Germany reached the 2022 Women’s Euro final in July, but the team still earned far less than their male counterparts. Now, Germany’s chancellor is ramping up his fight for equal pay in women’s sports.
After meeting with officials from Germany’s soccer federation, chancellor Olaf Scholz announced that more talks regarding the issue will be held next month, adding that equal pay would help attract more girls and women to soccer.
After acknowledging that the men’s and women’s markets are different, federation president Bernd Neuendorf said, “We want to do everything to change this in coming years.”
- For the 16 women’s teams at Euro 2022, UEFA had around $16.5 million available. In 2021, the men’s side had roughly $341.6 million.
- For the women’s Euro, players would have reportedly earned $61,000 for winning the tournament, whereas the men’s players could have earned $407,000.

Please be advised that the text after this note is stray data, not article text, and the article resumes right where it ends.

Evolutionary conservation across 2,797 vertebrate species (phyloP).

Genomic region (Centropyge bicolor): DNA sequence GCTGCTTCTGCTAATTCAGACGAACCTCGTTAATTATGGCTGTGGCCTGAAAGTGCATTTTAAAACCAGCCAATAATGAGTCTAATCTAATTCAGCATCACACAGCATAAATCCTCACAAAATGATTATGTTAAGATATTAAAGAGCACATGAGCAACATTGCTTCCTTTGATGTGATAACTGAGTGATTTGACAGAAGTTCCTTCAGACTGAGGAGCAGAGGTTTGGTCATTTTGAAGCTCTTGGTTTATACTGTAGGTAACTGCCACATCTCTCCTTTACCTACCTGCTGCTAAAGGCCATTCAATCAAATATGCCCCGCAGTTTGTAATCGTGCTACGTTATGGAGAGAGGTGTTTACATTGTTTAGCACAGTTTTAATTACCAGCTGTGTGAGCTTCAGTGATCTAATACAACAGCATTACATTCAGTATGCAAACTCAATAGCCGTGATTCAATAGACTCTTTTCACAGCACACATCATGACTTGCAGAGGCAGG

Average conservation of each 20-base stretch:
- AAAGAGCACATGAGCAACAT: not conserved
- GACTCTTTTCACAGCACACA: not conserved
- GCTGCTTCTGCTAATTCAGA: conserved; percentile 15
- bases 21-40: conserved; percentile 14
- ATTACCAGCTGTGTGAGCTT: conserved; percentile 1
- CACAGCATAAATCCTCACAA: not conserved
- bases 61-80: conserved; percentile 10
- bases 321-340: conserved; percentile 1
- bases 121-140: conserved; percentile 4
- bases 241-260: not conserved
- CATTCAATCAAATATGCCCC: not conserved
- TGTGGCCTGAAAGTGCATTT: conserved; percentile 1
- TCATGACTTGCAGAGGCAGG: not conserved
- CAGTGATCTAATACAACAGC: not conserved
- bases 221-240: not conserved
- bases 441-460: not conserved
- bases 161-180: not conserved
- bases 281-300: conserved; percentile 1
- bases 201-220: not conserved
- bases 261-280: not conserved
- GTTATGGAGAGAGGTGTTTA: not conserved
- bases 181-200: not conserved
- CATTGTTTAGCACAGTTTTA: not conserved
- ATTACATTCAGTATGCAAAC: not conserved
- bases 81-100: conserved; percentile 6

There is certainly interest in the country. The Women’s Euro final was the highest-attended game in the history of the men’s and women’s tournament and garnered 17.9 million viewers in Germany.
Neuendorf added that he’s prepared to discuss with representatives of both national teams whether the current pay is “in keeping with the times.”
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By the end of 2020, Denmark, Finland, Norway, and the U.K. declared equal pay between the men’s and women’s national teams. In May, the USWNT were granted equal pay, and in June, Spain announced their own agreement.
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